‘My prime concern was with values – what did we value in South Africa, how did we get to those values and how did we express those values,’ David Goldblatt observed. ‘I was very interested in the events that were taking place in the country as a citizen but, as a photographer, I’m not particularly interested, and I wasn’t then, in photographing the moment that something happens. I’m interested in the conditions that give rise to events.’
David Goldblatt, who died this week, was one of South Africa’s most significant photographers. Yet his work divided opinion. His photographs are of a society, and of a time, that was extraordinarily brutal, violent and oppressive. Yet there is little sense of that in his images. They are quiet, austere, elegiac. This led to much criticism from more radical opponents of apartheid. ‘He refused to let his work be used in journalistic context’, said South African artist Adam Broomberg. ‘He got a lot of flak for… not letting his work be a kind of testimony on apartheid, from those who thought he lacked rigour and commitment.’ Goldblatt, in the words Karolina Ziebinska-Lewandowska, a curator at Paris’ Centre Pompidou curator who helped organize a major retrospective of his work earlier this year, ‘wanted to remove his judgement from his photography. He always said that if a photograph serves a certain idea, even if it’s a good idea, the idea always takes precedence and the photography then contains a judgement. He felt that he should record the facts, and leave the judgement to the viewer.’
Much of the criticism of Goldblatt’s approach was valid. No photograph, no work of art, can abjure judgment. The very act of taking a photograph, or framing a scene, imposes meaning upon it. It distils a certain viewpoint, draws the eye into a certain perspective. It was certainly not possible for a photographer, any more than was for a writer, to be disengaged in a society such as apartheid South Africa. Goldblatt’s very choice of black and white as his photographic medium spoke to his judgement. ‘During those years’, he once observed, ‘colour seemed too sweet a medium to express the anger, disgust and fear that apartheid inspired.’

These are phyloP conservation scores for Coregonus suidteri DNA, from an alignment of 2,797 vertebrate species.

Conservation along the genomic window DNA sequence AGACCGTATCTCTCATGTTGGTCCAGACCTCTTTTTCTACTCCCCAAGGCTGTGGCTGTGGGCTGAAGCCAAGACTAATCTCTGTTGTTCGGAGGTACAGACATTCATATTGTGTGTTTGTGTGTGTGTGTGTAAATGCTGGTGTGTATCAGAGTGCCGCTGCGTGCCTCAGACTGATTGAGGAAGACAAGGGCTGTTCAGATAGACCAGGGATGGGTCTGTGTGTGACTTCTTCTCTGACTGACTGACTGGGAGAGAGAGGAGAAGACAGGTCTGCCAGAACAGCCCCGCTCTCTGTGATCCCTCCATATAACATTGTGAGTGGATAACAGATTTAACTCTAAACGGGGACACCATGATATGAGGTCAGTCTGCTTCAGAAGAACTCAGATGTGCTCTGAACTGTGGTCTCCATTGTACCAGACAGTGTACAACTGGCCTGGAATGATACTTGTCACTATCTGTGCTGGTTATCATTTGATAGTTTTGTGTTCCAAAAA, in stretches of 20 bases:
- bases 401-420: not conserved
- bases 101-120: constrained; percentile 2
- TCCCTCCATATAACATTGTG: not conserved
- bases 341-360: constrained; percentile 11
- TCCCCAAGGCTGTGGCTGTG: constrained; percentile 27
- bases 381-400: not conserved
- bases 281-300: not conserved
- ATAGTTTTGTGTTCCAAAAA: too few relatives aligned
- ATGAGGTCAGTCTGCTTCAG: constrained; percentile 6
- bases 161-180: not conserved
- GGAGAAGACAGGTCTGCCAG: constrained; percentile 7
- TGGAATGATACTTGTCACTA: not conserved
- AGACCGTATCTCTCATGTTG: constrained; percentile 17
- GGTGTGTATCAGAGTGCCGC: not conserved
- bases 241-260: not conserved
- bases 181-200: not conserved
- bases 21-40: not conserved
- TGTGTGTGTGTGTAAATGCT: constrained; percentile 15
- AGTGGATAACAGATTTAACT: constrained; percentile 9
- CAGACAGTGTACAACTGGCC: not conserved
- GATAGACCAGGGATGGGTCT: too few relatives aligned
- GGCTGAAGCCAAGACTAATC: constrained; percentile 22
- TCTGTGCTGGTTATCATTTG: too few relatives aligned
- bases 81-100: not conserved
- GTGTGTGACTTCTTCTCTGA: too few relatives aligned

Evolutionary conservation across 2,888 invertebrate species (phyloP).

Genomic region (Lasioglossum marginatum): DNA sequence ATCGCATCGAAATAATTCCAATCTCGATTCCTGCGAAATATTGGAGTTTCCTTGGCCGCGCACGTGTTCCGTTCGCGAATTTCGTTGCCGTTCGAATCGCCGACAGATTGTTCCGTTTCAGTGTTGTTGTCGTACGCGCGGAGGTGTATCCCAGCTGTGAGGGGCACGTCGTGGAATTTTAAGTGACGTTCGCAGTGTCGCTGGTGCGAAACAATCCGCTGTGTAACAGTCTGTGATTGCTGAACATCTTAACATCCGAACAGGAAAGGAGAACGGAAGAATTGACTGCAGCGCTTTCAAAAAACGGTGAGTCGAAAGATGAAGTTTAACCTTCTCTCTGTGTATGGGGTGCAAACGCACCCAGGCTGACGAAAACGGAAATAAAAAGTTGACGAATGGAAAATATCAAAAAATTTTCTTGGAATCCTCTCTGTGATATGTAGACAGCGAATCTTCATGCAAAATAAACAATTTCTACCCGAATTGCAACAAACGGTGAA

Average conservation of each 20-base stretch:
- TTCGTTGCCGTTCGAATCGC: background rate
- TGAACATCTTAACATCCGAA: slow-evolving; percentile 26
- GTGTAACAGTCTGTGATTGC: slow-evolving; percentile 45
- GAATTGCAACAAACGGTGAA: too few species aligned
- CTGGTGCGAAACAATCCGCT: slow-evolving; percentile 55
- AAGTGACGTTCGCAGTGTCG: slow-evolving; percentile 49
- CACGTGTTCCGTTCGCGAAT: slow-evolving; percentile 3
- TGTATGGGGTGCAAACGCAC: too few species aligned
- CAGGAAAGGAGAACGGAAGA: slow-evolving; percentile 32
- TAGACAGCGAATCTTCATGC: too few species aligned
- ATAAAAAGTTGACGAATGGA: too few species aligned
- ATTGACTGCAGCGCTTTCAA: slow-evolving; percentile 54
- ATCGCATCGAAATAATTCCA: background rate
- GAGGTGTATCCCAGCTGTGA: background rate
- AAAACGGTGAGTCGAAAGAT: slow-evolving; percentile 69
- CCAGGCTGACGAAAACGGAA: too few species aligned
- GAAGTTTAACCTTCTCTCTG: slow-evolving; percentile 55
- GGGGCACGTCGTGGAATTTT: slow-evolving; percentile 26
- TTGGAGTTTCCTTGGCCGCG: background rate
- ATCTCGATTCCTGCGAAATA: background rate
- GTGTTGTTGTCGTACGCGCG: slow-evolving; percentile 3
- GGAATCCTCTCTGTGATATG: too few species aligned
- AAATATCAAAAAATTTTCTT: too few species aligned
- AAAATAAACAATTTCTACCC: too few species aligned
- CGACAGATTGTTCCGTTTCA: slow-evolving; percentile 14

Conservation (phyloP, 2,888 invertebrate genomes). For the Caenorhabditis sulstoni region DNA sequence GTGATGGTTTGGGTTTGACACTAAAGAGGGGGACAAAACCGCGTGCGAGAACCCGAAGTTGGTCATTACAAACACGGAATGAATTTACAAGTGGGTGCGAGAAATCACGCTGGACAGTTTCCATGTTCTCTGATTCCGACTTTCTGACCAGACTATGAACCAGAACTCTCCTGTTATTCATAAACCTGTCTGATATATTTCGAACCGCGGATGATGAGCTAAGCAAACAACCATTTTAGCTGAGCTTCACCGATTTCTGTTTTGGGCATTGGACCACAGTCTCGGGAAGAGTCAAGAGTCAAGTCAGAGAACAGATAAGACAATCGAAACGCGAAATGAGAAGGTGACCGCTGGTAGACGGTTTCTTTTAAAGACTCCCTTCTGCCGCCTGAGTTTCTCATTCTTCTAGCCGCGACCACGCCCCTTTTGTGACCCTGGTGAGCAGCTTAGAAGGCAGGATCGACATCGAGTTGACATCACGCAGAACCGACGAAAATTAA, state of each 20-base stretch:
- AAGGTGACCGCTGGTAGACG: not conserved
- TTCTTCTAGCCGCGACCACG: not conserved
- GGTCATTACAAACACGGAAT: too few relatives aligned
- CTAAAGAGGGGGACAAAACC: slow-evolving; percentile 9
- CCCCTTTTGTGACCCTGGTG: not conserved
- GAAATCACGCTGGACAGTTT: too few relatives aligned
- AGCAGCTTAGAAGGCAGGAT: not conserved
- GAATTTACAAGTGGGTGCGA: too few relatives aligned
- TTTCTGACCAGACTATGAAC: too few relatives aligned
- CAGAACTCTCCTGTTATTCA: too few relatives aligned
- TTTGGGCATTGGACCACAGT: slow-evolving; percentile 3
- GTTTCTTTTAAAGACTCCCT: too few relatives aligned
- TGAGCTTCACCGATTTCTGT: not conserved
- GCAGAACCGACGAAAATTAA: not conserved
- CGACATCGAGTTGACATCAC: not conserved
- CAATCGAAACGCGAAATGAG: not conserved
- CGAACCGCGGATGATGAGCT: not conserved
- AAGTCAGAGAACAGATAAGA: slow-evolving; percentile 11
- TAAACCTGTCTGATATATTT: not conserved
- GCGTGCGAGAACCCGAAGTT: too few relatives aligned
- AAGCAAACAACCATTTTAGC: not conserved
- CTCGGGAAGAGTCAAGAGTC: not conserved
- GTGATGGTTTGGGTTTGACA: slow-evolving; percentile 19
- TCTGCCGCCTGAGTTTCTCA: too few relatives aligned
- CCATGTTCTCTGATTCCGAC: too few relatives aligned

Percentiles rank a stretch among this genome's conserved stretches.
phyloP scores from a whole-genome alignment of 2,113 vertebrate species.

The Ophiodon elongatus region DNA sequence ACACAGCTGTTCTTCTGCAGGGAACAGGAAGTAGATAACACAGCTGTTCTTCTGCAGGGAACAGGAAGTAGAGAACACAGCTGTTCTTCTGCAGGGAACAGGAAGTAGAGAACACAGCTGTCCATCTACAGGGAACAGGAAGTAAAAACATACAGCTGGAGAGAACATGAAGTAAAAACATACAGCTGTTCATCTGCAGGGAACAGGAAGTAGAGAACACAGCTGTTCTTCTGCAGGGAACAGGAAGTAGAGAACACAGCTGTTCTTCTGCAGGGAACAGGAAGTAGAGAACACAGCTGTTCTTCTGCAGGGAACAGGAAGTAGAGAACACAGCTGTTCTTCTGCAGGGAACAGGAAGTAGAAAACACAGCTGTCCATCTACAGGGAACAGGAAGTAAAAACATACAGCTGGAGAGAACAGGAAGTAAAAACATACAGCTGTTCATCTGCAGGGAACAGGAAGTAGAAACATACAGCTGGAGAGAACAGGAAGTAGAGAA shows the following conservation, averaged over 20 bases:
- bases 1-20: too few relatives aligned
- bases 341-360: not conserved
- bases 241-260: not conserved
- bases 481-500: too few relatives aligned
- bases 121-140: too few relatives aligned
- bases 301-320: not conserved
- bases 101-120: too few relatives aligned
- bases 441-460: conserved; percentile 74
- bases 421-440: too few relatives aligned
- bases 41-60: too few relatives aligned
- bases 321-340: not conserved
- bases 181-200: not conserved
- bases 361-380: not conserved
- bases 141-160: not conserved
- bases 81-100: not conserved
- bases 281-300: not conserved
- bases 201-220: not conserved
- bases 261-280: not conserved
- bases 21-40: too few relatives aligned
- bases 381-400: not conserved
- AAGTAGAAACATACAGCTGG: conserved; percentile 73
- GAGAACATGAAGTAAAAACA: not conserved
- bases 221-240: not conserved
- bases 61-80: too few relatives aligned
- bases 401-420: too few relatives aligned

And that is why, for all the quietude of Goldblatt’s images, they, resonate. They speak deeply of the coercive character of the racial divide in South Africa, of the grotesqueness of what passed for normality. His images, as Sean O’Hagan observes, work though ‘a language of suggestion, of atmosphere, of small but telling details: the craggy, unreadable faces of many of the older white Afrikaners; the stern, almost imperial look of those three young white landowners on horseback; the languorous but defiant gaze of the young, black, female shop assistant, born into a system where oppression and humiliation was a given’.
The kind of photography that Goldblatt dismissed as ‘propaganda’ had a vital role in exposing the terror that was apartheid South Africa. But Goldblatt’s austere, almost poetical images, have a place, too, in that story. His was a work not stripped of judgment but infused with a quiet rage.